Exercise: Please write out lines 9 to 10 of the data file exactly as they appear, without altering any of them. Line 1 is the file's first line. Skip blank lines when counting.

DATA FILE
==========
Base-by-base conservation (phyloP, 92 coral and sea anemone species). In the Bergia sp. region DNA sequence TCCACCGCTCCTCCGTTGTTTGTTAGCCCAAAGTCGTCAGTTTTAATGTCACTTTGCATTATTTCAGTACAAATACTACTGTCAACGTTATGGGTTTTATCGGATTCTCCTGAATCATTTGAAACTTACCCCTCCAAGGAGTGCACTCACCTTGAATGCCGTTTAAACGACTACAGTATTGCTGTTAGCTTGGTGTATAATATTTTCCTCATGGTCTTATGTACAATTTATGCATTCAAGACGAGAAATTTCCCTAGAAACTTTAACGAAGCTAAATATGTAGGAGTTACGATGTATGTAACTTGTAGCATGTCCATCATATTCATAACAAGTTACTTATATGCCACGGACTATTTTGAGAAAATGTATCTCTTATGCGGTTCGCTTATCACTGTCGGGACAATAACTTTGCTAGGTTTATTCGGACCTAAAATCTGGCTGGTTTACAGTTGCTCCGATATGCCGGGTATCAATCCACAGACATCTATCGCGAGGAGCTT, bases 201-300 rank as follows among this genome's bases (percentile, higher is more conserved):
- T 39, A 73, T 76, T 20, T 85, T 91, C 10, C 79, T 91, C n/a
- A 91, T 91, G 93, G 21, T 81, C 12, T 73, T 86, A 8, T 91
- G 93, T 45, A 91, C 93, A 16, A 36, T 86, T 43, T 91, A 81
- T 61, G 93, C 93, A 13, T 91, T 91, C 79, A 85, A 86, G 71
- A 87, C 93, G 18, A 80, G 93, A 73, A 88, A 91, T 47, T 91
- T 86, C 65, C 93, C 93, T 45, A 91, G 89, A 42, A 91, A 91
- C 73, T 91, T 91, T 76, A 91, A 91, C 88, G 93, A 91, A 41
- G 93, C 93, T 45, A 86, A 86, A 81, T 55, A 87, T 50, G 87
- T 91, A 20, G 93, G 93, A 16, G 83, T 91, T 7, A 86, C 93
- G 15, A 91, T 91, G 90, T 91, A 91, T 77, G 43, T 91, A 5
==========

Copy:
- G 93, C 93, T 45, A 86, A 86, A 81, T 55, A 87, T 50, G 87
- T 91, A 20, G 93, G 93, A 16, G 83, T 91, T 7, A 86, C 93